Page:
Jews of Croatian Town Report Damage to Jewish Sites There
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Jews of Croatian Town Report Damage to Jewish Sites There

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The Jewish community in the war-ravaged Croatian town of Osijek has appealed to Jews around the world to try to stop the “senseless war” that is destroying lives and property in their town and elsewhere in the breakaway Croatian republic.

Osijek, which has a Jewish population of about 200, has been in the center of battles between the Croatian militia and the Serbian-led Yugoslav army.

The message, signed by Darko Fischer, president of the Jewish Community of Osijek, disclosed for the first time damage to Jewish communal property, including the local synagogue.

Although it reported “over 100 civilians killed and over 1,000 wounded,” the message did not mention Jewish war casualties.

“If you would be able to come to Osijek today, we could only show you, with pain and sorrow, a destroyed city,” it said. “Every third apartment building is damaged and most of the industry is completely destroyed.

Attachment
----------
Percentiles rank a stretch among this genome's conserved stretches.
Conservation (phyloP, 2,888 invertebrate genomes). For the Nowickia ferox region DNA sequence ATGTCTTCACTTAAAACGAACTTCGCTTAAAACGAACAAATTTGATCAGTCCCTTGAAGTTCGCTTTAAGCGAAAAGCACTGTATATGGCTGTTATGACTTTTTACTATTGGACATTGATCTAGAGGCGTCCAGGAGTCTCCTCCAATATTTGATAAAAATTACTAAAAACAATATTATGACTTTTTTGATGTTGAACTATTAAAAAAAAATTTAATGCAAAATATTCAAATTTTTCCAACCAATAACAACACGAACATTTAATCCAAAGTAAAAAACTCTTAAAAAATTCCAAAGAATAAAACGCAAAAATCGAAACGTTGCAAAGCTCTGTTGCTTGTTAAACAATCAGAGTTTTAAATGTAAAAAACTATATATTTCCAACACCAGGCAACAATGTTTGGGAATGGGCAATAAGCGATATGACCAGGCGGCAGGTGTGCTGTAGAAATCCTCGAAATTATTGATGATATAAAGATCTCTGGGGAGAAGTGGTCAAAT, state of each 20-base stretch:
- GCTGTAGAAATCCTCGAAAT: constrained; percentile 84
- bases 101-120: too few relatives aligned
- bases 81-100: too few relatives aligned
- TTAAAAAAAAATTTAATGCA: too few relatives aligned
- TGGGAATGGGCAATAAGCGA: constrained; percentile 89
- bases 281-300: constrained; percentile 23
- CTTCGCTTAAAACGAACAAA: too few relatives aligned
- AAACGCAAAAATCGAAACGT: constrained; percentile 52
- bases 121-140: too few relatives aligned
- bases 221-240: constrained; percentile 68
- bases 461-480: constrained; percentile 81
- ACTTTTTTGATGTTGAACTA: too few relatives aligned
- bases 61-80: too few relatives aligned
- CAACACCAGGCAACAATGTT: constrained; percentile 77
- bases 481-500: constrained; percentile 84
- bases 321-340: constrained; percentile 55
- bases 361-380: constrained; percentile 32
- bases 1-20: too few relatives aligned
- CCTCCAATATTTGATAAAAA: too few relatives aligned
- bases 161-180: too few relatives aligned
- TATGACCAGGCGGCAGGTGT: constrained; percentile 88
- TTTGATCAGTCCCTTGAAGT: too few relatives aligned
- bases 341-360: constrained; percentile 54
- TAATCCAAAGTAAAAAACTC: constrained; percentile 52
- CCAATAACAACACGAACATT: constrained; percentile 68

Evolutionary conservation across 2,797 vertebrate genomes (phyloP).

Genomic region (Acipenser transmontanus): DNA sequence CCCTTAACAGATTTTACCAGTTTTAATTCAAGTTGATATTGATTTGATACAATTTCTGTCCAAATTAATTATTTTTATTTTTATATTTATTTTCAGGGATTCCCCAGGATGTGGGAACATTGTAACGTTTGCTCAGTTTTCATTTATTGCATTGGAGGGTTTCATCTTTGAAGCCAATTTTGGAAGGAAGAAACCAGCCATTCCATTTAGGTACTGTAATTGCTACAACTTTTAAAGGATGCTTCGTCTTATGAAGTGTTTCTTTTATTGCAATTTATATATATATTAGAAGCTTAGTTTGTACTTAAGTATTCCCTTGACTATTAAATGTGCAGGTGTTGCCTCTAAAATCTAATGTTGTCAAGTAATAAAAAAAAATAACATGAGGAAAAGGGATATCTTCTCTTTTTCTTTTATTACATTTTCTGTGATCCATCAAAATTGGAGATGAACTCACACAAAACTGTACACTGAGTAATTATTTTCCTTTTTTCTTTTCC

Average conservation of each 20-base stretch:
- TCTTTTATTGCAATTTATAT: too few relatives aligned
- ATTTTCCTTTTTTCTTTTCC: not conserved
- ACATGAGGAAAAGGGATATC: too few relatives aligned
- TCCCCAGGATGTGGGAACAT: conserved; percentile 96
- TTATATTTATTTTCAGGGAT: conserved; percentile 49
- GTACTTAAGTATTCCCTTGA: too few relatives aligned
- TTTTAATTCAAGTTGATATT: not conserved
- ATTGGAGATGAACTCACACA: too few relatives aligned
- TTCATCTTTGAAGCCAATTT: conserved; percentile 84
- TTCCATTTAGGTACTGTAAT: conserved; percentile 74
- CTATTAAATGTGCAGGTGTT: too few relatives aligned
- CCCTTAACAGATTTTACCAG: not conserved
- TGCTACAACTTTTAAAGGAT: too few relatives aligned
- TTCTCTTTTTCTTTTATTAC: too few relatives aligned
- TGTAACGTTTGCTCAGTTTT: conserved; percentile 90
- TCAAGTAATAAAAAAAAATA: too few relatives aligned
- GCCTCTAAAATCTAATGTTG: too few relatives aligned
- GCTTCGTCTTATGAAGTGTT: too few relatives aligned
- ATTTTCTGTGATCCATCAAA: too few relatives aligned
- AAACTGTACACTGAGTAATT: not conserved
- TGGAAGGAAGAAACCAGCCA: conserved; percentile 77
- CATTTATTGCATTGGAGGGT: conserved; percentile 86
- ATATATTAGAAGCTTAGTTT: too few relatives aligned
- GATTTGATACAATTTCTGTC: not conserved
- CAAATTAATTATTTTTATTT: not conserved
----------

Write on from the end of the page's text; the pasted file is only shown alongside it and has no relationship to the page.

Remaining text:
“Sites important for the Jewish tradition were also targeted. The building of the Jewish community and the small synagogue in it are severely damaged.

“The monument ‘Mother and Child,’ by sculptor Oskar Nemon, which is dedicated to the memory of Jewish victims of war, was saved only by a miracle when a bomb exploded only 50 feet from it, killing one citizen and leaving a deep crater on the lawn of the park.”

The message, addressed to “all Jewish communities of Yugoslavia” and to “all Jews of Yugoslavia,” also called on “Jews of Diaspora and Israel” to realize what is happening in Osijek and cities like it.

“The people that carry in their genes the 3,000 years of suffering and persecution must raise their voice and use their influence to stop the insanity of war,” the message said.

“The people that remembers Masada and the Warsaw Ghetto, pogroms and concentration camps must show to the world the senselessness of war on the eve of the 21st century.”

The message was translated by Srdjan Matic, executive vice president of the Jewish Community Council in Zagreb, the Croatian capital.

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